The Turpin family made the news when the pigsty was discovered where a couple; Louise and David kept children in captivity for many years. Since the discovery which saw the police and the media throng to the scene to better get an idea of how it happened, many have tagged the couple monsters for the torture they meted out on their biological children who they primarily should have protected. It also caused an outpouring of love towards the children who finally had a new lease on life.
The discovery of the house of horrors was made possible by the daring escape of the couple’s seventeen-year-old daughter who left the house through a window armed with a mobile phone that had been disconnected with which she called the police. She was commended for her bravery that saved her life and that of her siblings. A lot of media coverage followed the arrest and trial of Louise and David but many were more interested in what happened to the children and where they are right now.
Turpin Family Update: How Did the Trial End?
When Louise and her husband David were arrested at their home in Perris, a city in Riverside County, California, United States in 2018, their trial was huge with many outraged people eagerly awaiting the outcome of the trial and their sentencing. At the trial, a good dose of the anger and irk that their actions brought on was equaled somewhat quelled by the fact that they showed what many felt was genuine remorse for their actions and asked for the forgiveness of their children who they swore they were only trying to protect.
Following their feelings of remorse and apologies, the judge admonished them for their very grievous actions which resulted in stunted growths in some of their children, inability to bear kids in some and mental disabilities in others. From the conclusions of the trial, the actions of David and Louise is equal to first-degree murder because they took away the opportunity of their children becoming what they are supposed to be in life.
For beating, starving, chaining up and torturing their children in a very filthy environment that the Turpin family patriarch David and his wife Louise pleaded guilty to, they were sentenced to 25 years in prison each. Judge Bernard Schwartz who tied them, made it clear that the only reason they did not get a steeper sentence is that they admitted to their actions and spared their children the horror of having to relive everything they went through again during the trial.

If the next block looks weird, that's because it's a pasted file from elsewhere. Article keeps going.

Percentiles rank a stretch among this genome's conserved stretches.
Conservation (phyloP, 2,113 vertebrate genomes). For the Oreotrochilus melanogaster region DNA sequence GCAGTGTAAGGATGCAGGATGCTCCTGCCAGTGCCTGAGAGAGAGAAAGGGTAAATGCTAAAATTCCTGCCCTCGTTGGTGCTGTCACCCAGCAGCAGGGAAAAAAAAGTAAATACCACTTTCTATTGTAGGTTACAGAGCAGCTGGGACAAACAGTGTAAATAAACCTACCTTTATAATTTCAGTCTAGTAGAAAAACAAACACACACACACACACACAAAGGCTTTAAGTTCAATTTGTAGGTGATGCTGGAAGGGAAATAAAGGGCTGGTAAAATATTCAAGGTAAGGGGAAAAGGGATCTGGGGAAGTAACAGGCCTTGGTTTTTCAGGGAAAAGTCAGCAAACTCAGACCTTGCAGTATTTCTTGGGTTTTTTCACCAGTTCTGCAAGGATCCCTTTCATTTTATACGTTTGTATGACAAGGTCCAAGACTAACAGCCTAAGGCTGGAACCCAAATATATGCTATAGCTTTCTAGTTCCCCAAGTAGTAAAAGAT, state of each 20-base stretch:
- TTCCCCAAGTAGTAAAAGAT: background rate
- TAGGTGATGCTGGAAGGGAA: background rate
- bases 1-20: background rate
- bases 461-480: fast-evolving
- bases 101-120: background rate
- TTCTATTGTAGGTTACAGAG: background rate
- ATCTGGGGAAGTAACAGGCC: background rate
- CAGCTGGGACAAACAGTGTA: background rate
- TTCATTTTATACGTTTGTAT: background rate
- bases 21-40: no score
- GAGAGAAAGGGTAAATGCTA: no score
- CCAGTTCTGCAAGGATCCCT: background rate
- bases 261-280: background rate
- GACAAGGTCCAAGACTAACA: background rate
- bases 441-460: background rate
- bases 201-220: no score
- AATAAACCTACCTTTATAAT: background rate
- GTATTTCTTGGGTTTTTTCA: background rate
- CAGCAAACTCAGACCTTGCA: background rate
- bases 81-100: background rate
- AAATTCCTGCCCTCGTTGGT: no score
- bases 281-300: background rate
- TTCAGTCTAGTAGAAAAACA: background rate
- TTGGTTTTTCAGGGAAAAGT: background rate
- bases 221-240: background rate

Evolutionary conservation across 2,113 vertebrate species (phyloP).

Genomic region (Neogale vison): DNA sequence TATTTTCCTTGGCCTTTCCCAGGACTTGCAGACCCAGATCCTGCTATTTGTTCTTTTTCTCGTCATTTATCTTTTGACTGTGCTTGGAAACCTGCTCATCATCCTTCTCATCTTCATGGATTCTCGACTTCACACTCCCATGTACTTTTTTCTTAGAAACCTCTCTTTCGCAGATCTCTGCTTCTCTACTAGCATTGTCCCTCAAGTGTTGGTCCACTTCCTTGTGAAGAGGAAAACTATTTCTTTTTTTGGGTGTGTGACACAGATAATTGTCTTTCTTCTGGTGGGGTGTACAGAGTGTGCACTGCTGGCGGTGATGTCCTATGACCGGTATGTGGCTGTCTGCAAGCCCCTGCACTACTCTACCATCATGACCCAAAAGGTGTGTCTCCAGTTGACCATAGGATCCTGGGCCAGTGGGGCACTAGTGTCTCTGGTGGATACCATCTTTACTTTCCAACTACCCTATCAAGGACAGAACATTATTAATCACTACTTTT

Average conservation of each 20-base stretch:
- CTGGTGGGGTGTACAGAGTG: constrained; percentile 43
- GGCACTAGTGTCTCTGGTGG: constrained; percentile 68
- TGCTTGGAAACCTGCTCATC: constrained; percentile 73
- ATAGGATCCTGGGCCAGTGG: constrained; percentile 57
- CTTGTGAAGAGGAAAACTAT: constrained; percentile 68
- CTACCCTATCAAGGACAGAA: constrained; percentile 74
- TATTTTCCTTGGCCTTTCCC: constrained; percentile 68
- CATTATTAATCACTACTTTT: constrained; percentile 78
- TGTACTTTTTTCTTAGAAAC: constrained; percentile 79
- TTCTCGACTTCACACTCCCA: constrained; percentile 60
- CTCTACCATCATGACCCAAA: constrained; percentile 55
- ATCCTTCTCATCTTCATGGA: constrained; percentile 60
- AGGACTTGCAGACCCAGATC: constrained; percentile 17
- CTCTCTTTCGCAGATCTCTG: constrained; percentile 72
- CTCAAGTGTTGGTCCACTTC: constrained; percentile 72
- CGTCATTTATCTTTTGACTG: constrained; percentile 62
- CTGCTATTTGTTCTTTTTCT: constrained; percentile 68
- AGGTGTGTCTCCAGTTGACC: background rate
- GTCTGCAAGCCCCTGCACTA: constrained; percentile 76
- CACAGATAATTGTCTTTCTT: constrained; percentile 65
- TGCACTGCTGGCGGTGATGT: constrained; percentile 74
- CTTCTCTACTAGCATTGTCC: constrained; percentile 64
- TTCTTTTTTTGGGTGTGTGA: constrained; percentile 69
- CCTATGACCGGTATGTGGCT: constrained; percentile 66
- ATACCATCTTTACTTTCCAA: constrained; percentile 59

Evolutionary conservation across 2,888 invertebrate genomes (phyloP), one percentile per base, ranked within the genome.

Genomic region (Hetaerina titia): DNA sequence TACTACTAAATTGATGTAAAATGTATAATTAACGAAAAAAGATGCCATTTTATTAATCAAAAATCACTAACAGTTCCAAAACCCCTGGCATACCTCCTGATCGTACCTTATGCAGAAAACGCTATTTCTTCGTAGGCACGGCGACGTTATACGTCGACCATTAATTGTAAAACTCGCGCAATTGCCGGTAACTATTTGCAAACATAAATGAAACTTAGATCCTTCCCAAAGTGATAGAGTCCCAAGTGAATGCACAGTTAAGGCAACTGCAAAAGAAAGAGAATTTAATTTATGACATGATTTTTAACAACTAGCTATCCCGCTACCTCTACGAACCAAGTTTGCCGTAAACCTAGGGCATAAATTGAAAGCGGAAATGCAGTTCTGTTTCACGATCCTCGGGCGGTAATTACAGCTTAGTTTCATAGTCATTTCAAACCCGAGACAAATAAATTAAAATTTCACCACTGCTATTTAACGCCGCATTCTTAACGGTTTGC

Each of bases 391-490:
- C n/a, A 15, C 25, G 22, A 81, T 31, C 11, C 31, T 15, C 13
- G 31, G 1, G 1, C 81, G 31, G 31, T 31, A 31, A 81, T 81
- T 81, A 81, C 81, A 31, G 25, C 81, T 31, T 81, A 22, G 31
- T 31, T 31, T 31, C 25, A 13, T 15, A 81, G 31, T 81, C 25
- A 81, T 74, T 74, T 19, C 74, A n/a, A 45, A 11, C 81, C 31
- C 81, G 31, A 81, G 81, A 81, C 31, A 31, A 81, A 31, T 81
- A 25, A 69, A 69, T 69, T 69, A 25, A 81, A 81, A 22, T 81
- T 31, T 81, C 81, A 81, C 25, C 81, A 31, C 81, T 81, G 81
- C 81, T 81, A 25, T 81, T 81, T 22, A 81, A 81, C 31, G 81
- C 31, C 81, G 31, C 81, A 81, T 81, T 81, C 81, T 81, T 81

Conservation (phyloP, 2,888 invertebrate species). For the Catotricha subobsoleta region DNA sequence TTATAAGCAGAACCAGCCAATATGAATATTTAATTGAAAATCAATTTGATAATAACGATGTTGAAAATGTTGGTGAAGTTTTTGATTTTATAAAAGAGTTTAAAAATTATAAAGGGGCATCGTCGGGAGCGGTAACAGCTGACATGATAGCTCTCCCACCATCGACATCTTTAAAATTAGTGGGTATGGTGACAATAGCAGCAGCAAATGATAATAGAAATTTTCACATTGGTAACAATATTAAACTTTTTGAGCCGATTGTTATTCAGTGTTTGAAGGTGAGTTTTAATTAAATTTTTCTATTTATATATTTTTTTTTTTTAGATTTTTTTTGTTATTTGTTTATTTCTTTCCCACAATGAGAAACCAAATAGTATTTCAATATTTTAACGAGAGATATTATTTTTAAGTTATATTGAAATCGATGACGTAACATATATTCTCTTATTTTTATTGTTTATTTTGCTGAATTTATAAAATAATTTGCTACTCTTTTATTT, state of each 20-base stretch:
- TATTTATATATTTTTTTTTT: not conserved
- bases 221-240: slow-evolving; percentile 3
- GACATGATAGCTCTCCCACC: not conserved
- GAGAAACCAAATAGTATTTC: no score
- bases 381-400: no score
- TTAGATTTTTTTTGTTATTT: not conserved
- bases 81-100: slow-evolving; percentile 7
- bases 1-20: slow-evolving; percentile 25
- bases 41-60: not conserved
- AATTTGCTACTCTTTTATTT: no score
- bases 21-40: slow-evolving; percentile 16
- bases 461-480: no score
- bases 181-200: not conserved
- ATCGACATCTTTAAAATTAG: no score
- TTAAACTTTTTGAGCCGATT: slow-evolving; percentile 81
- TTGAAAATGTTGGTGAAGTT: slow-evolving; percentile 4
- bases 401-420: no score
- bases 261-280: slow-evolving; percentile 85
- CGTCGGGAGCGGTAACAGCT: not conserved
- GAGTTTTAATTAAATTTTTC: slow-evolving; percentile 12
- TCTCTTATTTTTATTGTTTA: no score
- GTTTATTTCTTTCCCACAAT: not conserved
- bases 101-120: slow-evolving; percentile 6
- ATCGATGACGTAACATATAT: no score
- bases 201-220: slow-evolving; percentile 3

Where are the 13 Abused Children Now?
At the time of their rescue in 2018, the extent of the damage their parents had done to the 13 children could not be determined especially because at first, it was not clear that some of them were full-grown adults. On discovery, they were immediately rushed to the hospital and some others to the psyche ward to determine how physically and mentally sound they were and how much damage had been done. This was to equally enable the authorities to decide what their placements would be for the future.
Seven of the children of the Turpin family who were determined to be adults were treated at the Corona Regional Medical Centre where they spent two months of care and proper feeding as well as medication. Since their release from the hospital, the seven of them now live together in a house of their own. They live together with their former family dog. They expressed a sincere desire to get educated as they had not gotten any form of education prior to their discovery. To make this a reality, their attorney who has been an integral part of their lives since they were discovered, worked hard to get the seven adults into a university. He had initially offered that they take online classes which they declined preferring to rather mingle with other people and to make friends.
The six younger children who were not yet adults were treated at a different hospital and their recovery process took much longer than that of their older siblings after which the search began for a foster home where the kids would receive the love they never got from their parents. This proved to be a very difficult undertaking as authorities could not find one home placement for all six children. As such, they had to be separated. The two youngest were placed in foster care while their uncle Billy Lambert took responsibility for the rest of the children.
To avoid a same-case scenario being that Billy is the half brother of the Turpin family matriarch Louise, he was subject to a thorough background check to determine if he is suitable to care for the young lads and if he has the right home as well as an accountable source of income.